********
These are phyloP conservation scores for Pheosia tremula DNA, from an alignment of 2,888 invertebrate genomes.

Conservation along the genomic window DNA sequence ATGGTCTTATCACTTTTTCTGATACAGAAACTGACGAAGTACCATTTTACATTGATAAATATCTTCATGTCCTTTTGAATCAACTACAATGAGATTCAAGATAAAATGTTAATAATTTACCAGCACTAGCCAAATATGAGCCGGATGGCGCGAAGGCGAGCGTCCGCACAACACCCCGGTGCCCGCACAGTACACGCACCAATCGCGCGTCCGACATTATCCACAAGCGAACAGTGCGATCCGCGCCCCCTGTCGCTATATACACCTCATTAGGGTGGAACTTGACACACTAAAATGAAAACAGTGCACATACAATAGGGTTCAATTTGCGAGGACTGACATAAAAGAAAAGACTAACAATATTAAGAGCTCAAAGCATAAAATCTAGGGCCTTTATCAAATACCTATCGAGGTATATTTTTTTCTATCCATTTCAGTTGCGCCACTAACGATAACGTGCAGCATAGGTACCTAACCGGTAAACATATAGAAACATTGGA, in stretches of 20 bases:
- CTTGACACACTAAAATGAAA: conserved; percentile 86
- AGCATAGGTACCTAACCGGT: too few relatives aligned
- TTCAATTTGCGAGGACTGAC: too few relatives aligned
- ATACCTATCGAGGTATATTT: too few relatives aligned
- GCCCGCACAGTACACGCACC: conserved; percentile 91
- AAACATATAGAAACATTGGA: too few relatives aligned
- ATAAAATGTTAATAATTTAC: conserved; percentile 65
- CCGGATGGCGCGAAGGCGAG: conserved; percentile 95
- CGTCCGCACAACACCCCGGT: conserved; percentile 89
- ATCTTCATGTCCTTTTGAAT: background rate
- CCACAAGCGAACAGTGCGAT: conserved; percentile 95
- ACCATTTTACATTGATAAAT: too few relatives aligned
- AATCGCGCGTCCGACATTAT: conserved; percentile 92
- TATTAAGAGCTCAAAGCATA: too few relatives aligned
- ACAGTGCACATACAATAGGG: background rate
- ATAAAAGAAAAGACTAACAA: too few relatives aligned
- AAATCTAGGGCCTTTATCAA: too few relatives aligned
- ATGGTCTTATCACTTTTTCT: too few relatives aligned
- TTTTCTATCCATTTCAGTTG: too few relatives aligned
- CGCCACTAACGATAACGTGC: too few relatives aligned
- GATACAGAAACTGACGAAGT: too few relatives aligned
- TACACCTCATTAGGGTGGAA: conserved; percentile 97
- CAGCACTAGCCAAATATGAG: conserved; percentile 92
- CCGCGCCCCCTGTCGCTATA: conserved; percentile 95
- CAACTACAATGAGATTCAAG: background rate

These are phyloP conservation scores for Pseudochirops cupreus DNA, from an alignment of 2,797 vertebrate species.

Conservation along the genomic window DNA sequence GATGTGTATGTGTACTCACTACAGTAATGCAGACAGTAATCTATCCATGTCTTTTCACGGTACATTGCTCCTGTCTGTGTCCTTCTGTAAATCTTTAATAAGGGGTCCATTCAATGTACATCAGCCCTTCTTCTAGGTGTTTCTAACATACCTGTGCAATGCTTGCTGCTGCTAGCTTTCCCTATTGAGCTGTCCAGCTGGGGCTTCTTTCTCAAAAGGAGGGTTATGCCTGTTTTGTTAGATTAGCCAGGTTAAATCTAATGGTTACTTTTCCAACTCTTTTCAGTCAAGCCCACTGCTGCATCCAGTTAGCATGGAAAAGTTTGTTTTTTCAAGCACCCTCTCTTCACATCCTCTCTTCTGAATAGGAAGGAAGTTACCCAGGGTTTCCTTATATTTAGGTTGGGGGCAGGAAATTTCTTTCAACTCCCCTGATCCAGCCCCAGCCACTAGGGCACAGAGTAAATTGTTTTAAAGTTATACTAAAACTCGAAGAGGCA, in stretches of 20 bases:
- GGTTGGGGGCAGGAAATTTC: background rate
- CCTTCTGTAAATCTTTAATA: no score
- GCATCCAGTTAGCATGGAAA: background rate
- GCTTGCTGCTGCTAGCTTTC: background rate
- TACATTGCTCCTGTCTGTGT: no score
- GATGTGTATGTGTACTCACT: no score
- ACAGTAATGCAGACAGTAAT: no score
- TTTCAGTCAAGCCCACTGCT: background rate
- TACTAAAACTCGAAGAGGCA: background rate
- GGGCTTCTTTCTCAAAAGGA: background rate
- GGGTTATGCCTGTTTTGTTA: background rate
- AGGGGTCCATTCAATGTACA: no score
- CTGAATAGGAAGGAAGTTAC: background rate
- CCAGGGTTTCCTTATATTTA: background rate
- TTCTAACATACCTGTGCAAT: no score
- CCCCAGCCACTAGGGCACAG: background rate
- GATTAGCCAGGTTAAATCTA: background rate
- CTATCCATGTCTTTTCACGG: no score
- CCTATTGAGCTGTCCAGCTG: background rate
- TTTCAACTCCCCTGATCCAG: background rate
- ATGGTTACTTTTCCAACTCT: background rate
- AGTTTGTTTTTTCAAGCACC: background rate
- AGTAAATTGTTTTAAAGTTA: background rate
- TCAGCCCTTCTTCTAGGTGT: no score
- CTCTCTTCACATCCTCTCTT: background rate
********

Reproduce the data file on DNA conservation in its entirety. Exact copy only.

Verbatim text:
These are phyloP conservation scores for Pheosia tremula DNA, from an alignment of 2,888 invertebrate genomes.

Conservation along the genomic window DNA sequence ATGGTCTTATCACTTTTTCTGATACAGAAACTGACGAAGTACCATTTTACATTGATAAATATCTTCATGTCCTTTTGAATCAACTACAATGAGATTCAAGATAAAATGTTAATAATTTACCAGCACTAGCCAAATATGAGCCGGATGGCGCGAAGGCGAGCGTCCGCACAACACCCCGGTGCCCGCACAGTACACGCACCAATCGCGCGTCCGACATTATCCACAAGCGAACAGTGCGATCCGCGCCCCCTGTCGCTATATACACCTCATTAGGGTGGAACTTGACACACTAAAATGAAAACAGTGCACATACAATAGGGTTCAATTTGCGAGGACTGACATAAAAGAAAAGACTAACAATATTAAGAGCTCAAAGCATAAAATCTAGGGCCTTTATCAAATACCTATCGAGGTATATTTTTTTCTATCCATTTCAGTTGCGCCACTAACGATAACGTGCAGCATAGGTACCTAACCGGTAAACATATAGAAACATTGGA, in stretches of 20 bases:
- CTTGACACACTAAAATGAAA: conserved; percentile 86
- AGCATAGGTACCTAACCGGT: too few relatives aligned
- TTCAATTTGCGAGGACTGAC: too few relatives aligned
- ATACCTATCGAGGTATATTT: too few relatives aligned
- GCCCGCACAGTACACGCACC: conserved; percentile 91
- AAACATATAGAAACATTGGA: too few relatives aligned
- ATAAAATGTTAATAATTTAC: conserved; percentile 65
- CCGGATGGCGCGAAGGCGAG: conserved; percentile 95
- CGTCCGCACAACACCCCGGT: conserved; percentile 89
- ATCTTCATGTCCTTTTGAAT: background rate
- CCACAAGCGAACAGTGCGAT: conserved; percentile 95
- ACCATTTTACATTGATAAAT: too few relatives aligned
- AATCGCGCGTCCGACATTAT: conserved; percentile 92
- TATTAAGAGCTCAAAGCATA: too few relatives aligned
- ACAGTGCACATACAATAGGG: background rate
- ATAAAAGAAAAGACTAACAA: too few relatives aligned
- AAATCTAGGGCCTTTATCAA: too few relatives aligned
- ATGGTCTTATCACTTTTTCT: too few relatives aligned
- TTTTCTATCCATTTCAGTTG: too few relatives aligned
- CGCCACTAACGATAACGTGC: too few relatives aligned
- GATACAGAAACTGACGAAGT: too few relatives aligned
- TACACCTCATTAGGGTGGAA: conserved; percentile 97
- CAGCACTAGCCAAATATGAG: conserved; percentile 92
- CCGCGCCCCCTGTCGCTATA: conserved; percentile 95
- CAACTACAATGAGATTCAAG: background rate

These are phyloP conservation scores for Pseudochirops cupreus DNA, from an alignment of 2,797 vertebrate species.

Conservation along the genomic window DNA sequence GATGTGTATGTGTACTCACTACAGTAATGCAGACAGTAATCTATCCATGTCTTTTCACGGTACATTGCTCCTGTCTGTGTCCTTCTGTAAATCTTTAATAAGGGGTCCATTCAATGTACATCAGCCCTTCTTCTAGGTGTTTCTAACATACCTGTGCAATGCTTGCTGCTGCTAGCTTTCCCTATTGAGCTGTCCAGCTGGGGCTTCTTTCTCAAAAGGAGGGTTATGCCTGTTTTGTTAGATTAGCCAGGTTAAATCTAATGGTTACTTTTCCAACTCTTTTCAGTCAAGCCCACTGCTGCATCCAGTTAGCATGGAAAAGTTTGTTTTTTCAAGCACCCTCTCTTCACATCCTCTCTTCTGAATAGGAAGGAAGTTACCCAGGGTTTCCTTATATTTAGGTTGGGGGCAGGAAATTTCTTTCAACTCCCCTGATCCAGCCCCAGCCACTAGGGCACAGAGTAAATTGTTTTAAAGTTATACTAAAACTCGAAGAGGCA, in stretches of 20 bases:
- GGTTGGGGGCAGGAAATTTC: background rate
- CCTTCTGTAAATCTTTAATA: no score
- GCATCCAGTTAGCATGGAAA: background rate
- GCTTGCTGCTGCTAGCTTTC: background rate
- TACATTGCTCCTGTCTGTGT: no score
- GATGTGTATGTGTACTCACT: no score
- ACAGTAATGCAGACAGTAAT: no score
- TTTCAGTCAAGCCCACTGCT: background rate
- TACTAAAACTCGAAGAGGCA: background rate
- GGGCTTCTTTCTCAAAAGGA: background rate
- GGGTTATGCCTGTTTTGTTA: background rate
- AGGGGTCCATTCAATGTACA: no score
- CTGAATAGGAAGGAAGTTAC: background rate
- CCAGGGTTTCCTTATATTTA: background rate
- TTCTAACATACCTGTGCAAT: no score
- CCCCAGCCACTAGGGCACAG: background rate
- GATTAGCCAGGTTAAATCTA: background rate
- CTATCCATGTCTTTTCACGG: no score
- CCTATTGAGCTGTCCAGCTG: background rate
- TTTCAACTCCCCTGATCCAG: background rate
- ATGGTTACTTTTCCAACTCT: background rate
- AGTTTGTTTTTTCAAGCACC: background rate
- AGTAAATTGTTTTAAAGTTA: background rate
- TCAGCCCTTCTTCTAGGTGT: no score
- CTCTCTTCACATCCTCTCTT: background rate